Real Estate Agent Sentenced for Defrauding Lenders

admin —  May 19, 2009 — 4 Comments

Oladipo Olafunmiloye, 39, Gambrills, Maryland, a real estate agent, has been sentenced to 46 months in prison, followed by five years of supervised release, for bank fraud and money laundering in connection with a scheme to defraud mortgage lenders. At the sentencing, U.S. District Judge Alexander Williams, Jr. found that Olafunmiloye’s fraudulent scheme incurred losses of $3 million, and ordered him to pay restitution in that amount. Judge Williams also ordered Olafunmiloye to forfeit his interest in a Rolls Royce automobile and funds held in four bank accounts.

As previously reported on Mortgage Fraud Blog when Olafunmiloye pled guilty, Olafunmiloye owned a real estate company known as LAFA. From November 2004 to December 2006, Olafunmiloye organized a scheme in which co-defendants Sidney Okosun, Oyekunle Ikudayisi, Kolawole Aminu and others sought to fraudulently obtain mortgages and refinance loans to purchase properties for sale in Maryland and the District of Columbia that were owned by Olafunmiloye or LAFA, without identifying Olafunmiloye’s ownership interest in the properties. To that end, the defendants recruited individuals to act as purchasers, when in fact, these “straw” buyers became owners of the properties in name only and made almost none of the payments related to the purchase of the properties, including down payments, closing costs and mortgage payments. Rather, Olafunmiloye made almost all of these payments. Members of the scheme obtained mortgage loans for the properties in their own names, using their good credit histories. Olafunmiloye supervised the submission of false statements on loan applications as to the straw buyers’ incomes and their intent to make the properties their primary residences, in order to induce mortgage lenders to make loans at more favorable rates. Olafunmiloye also provided capital to the other defendants in order to perpetuate the scheme. Once the purchase of the properties had been funded, Olafunmiloye defaulted on mortgage payments, which forced the lenders to foreclose, thereby incurring losses.

During the course of the scheme, Olafunmiloye also provided false information to obtain loans in his own name, including loans on five properties, all of which went into foreclosure, resulting in losses to the mortgage lenders of over $492,767 on these properties alone.

Finally, Olafunmiloye laundered money obtained from the fraud scheme, including 12 transactions from August 2005 to September 2006 totaling $308,311.

Sidney Okosun, 40, a Nigerian national, previously pleaded guilty to bank fraud. Kolawole Aminu, 45, a Nigerian national, and Oyekunle Ikudayisi, 39, White Plains, Maryland, previously pleaded guilty to conspiracy. Aminu was sentenced to 3 years probation and ordered to pay $161,064 in restitution. Ikudayisi and Okosun have not yet been sentenced.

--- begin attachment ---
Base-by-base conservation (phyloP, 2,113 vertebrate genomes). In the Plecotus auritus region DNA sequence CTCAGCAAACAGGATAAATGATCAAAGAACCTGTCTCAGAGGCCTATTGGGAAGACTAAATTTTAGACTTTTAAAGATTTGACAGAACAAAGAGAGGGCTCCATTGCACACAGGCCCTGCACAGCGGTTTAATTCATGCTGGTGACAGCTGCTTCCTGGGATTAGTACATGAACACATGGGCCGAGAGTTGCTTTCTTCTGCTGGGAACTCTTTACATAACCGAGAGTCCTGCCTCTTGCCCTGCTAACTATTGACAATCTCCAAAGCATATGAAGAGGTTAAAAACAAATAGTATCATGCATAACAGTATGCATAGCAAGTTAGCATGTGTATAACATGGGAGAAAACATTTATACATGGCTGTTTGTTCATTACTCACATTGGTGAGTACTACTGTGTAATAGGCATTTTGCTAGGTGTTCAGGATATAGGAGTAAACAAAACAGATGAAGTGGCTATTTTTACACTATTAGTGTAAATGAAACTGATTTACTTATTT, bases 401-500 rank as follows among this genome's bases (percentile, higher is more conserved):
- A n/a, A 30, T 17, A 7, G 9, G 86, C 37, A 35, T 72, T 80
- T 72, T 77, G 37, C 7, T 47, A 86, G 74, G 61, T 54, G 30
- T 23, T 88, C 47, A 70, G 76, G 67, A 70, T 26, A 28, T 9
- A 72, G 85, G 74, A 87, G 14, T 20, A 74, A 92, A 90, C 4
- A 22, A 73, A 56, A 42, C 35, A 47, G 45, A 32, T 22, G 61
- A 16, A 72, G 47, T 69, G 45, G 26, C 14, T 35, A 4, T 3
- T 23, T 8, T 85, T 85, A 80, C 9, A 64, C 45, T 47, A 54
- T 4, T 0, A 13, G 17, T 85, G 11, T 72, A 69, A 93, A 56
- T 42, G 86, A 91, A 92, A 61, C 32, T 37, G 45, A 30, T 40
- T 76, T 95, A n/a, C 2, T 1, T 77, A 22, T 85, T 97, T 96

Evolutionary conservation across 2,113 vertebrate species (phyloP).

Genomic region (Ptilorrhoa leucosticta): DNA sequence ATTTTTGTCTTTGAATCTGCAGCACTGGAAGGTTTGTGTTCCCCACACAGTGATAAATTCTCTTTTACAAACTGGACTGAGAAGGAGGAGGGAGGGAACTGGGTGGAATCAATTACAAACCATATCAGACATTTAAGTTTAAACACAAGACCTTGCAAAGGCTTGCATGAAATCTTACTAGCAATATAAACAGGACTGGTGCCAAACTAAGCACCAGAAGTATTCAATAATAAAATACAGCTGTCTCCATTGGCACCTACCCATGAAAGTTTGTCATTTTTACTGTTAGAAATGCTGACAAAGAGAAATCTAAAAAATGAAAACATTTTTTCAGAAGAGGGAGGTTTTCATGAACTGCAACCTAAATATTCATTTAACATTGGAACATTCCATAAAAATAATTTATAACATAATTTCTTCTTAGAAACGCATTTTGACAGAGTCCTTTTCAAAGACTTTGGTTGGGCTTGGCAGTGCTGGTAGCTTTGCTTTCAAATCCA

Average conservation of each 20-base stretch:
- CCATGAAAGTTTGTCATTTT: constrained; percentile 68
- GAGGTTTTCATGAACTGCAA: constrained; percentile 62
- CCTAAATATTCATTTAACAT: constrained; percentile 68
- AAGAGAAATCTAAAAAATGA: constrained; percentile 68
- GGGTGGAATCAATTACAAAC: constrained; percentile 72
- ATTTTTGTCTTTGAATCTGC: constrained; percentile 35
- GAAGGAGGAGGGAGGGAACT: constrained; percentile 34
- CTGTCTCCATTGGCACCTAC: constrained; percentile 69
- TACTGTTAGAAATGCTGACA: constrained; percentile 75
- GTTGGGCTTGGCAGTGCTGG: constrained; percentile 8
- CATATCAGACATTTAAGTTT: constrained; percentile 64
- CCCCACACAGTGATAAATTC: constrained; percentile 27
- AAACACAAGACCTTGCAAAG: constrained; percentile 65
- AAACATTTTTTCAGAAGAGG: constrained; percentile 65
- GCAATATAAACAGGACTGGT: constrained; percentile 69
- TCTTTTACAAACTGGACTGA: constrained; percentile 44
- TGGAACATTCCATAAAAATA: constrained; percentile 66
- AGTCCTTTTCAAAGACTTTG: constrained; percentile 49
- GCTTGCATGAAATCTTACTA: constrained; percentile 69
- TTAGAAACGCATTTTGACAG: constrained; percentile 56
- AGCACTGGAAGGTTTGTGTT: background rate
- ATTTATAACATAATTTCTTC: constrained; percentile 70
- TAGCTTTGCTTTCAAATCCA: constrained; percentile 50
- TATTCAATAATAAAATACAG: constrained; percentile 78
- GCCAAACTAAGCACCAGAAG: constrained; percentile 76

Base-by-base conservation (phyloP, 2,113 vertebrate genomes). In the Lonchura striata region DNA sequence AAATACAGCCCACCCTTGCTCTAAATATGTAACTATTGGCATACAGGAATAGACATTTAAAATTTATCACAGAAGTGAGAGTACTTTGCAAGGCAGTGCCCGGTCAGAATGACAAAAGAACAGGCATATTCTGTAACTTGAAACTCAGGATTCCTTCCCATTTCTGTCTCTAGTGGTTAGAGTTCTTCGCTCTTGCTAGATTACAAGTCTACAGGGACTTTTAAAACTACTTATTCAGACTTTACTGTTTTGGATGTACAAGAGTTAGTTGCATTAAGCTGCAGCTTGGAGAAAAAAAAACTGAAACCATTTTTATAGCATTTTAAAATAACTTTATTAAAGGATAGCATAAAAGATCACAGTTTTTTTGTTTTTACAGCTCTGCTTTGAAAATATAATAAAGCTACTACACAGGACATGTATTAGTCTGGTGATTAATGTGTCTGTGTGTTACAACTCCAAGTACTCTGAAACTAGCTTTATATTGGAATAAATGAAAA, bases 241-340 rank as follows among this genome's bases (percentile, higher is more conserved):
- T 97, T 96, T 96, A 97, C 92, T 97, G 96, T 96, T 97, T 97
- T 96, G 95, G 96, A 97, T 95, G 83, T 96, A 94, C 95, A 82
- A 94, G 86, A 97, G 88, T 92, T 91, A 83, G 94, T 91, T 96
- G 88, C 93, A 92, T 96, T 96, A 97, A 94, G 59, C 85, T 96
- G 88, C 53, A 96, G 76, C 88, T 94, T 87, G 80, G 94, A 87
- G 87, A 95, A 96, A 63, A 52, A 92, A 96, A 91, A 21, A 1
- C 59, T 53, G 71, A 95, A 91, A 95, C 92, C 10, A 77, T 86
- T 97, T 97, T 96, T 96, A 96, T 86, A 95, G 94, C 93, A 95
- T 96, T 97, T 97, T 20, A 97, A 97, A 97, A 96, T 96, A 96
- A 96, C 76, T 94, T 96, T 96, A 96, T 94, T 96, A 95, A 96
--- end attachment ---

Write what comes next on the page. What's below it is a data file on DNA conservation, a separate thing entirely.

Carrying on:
United States Attorney for the District of Maryland Rod J. Rosenstein made the announcement.

These types of crimes create a significant loss of tax revenue and drive buyers into foreclosure,” stated C. Andre’ Martin, Internal Revenue Service-Criminal Investigation Special Agent in Charge. “The IRS-Criminal Investigation is united with the rest of the law enforcement community in our commitment to pursue individuals who create such havoc against our society and economy.

United States Attorney Rod J. Rosenstein thanked the U.S. Secret Service and the Internal Revenue Service – Criminal Investigation for their investigative work. Mr. Rosenstein commended Assistant United States Attorneys James A. Crowell IV and Robert K. Hur, who are prosecuting the case.

Be Sociable, Share!


Posts Google+

4 responses to Real Estate Agent Sentenced for Defrauding Lenders

  1. How are so coming coming to the USA scamming hard working Americans out of money and homes. They come to the US with so many alias and get away with thousands of tax payers hard earned money.I want to say, Thanks to all the task forces for thier work to end these scams.

  2. Is this the same guy that emailed me a while back and said if I would wire 10K to Nigeria I would receive $20MM in two weeks? And to think I almost wired the 10K!

  3. How in the hell did these crooks get real estate licenses in the first place??? Another Nigerian scam – only in the flesh and not online.

  4. Richard Stabile Bergen County Real Estate May 20, 2009 at 1:25 am

    I wonder why I don’t read about the higher ups in the system also being challenged for making such bad loans, misleading the public and not giving a fiduciary responsibility to their client the borrower. Is anyone trying to bring an action against a large bank or institution for this whole crisis?

Leave a Reply

Text formatting is available via select HTML.

<a href="" title=""> <abbr title=""> <acronym title=""> <b> <blockquote cite=""> <cite> <code> <del datetime=""> <em> <i> <q cite=""> <s> <strike> <strong>